The Shadow: In truth there is a great deal that is very unpleasant in the Shadow, it is all those uncivilized desires and emotions that are incompatible with social standards and our ideal personality, all that we are ashamed of, all that we do not want to know about ourselves and it follows that the narrower and more restrictive the society in which we live the larger is our shadow.
The Anima/Animus: Jung seemed quite absolute in defining a person's soul image as gender opposite and so the Anima is seen as the female soul image in man and the Animus, the male soul image in a woman.
It may seem paradoxical to suggest man is not wholly man nor woman wholly woman, yet it is a fairly common experience to find feminine and masculine traits in a person. Jung claims that “an inherited collective image of woman exists in a man's unconscious” through which he apprehends the nature of woman(1). As such the anima is expressed in a man's life not only in projection upon women and in creative activity, but in fantasies, moods, presentiments and in arid emotional outbursts(1).
The animus in women is the counterpart of the anima in man and seems to be derived from, amongst other things, the collective image of man which a woman inherits and her own experience of masculinity coming through the contacts she makes with men in her life. In other words, it is usually (though not always) the case that a woman's thinking and a man's feeling and emotion belong to the realm of the unconscious(1).
After the anima and animus the two archetypes which are likely to become influential in a person's life are those of "The Old Wise Man" and "The Great Mother".
The Old Wise Man: is a form of the animus and is often symbolized by a guide or an authority figure but may also appear as a king, medicine man, father or saviour. This archetype represents a serious danger to personality, because, once awakened, a man may easily come to believe that he really possesses the 'mana', the seemingly magical power and wisdom that it holds.
The Great Mother: archetype is often symbolized by the primordial mother or "earth mother" of mythology, by Eve and Mary in western traditions, or by less personal symbols such as the church, the nation, a forest, or the ocean(3). Anyone possessed by this figure comes to believe herself endowed with an infinite capacity for loving and understanding, helping and protecting, and may wear herself out in the service of others. She can, however, also be most destructive, insisting (though not necessarily openly) that all who come within her circle of influence are 'her children', and therefore helpless or dependent on her in some degree. This subtle tyranny, if carried to extremes, can demoralize and destroy the personality of others(6).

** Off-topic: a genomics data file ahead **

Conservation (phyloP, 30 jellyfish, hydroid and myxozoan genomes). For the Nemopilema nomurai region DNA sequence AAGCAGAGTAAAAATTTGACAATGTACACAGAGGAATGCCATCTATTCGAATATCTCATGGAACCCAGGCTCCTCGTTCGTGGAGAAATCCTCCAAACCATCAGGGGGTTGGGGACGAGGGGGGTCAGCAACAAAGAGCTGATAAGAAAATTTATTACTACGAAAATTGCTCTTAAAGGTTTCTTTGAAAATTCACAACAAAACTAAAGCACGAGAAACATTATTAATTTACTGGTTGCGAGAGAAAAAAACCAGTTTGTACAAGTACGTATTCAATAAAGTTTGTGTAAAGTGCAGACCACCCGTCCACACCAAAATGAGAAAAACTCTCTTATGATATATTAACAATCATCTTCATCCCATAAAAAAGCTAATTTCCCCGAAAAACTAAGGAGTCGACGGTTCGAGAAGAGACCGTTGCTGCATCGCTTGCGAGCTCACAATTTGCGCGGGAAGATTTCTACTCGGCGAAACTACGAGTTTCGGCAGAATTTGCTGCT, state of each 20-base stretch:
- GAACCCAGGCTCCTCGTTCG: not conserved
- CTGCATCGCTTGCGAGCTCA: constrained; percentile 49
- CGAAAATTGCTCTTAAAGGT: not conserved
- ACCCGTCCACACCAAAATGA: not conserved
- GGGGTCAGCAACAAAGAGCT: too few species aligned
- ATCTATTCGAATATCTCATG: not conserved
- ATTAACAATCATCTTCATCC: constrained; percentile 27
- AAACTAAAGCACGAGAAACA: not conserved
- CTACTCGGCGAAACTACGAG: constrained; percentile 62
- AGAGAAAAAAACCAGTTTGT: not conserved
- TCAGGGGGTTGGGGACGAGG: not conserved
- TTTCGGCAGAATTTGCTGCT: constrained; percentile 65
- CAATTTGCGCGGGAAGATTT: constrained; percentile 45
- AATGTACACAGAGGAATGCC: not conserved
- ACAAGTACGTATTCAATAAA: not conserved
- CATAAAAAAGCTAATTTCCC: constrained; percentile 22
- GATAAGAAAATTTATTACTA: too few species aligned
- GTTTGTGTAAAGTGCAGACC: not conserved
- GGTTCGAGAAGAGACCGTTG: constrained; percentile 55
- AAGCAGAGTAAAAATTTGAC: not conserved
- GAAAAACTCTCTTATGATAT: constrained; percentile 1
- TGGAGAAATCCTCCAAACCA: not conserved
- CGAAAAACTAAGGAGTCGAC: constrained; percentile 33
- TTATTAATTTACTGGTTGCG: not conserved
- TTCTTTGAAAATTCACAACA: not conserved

Jung said there are no fixed numbers of archetypes since they overlap and easily melt into each other as needed, and their logic is not the usual kind. Here are some of the others he mentions:
The Hero: also represents the ego and is frequently engaged in fighting the shadow (in the form of dragons and other monsters.) The hero is often out to rescue "The Maiden" (who represents purity and innocence) and is guided by The Wise Old Man who reveals to the hero the nature of the collective unconscious(6).
The Child: represented in mythology and art by children, an infant most especially, as well as other small creatures, represents the future, becoming, rebirth, and salvation. The child archetype often blends with other archetypes to form the child-god, or the child-hero(6).
Other archetypes include The Original Man (represented in western religion by Adam), The God archetype (representing our need to comprehend the universe) and The Hermaphrodite, both male and female, representing the union of opposites(6).
(1).Snider, C. A brief outline of Jungian psychology with some archetypal images, themes and symbols.
(2).LaDage, AJ. Occult Psychology, Chapter VI: The archetypes as psychological factors
(3).Fordham, F. An introduction to Jung's psychology: Archytpes of the collective unconscious
(4).Voidspace. Psychology: The Jung section
(5).Pettifor, E. Major archetypes and the process of individuation
(6).George Boeree, C. (1997). Personality Theories: Carl Jung.
Edited Wed 21 Mar 07, 8:42 PM by lili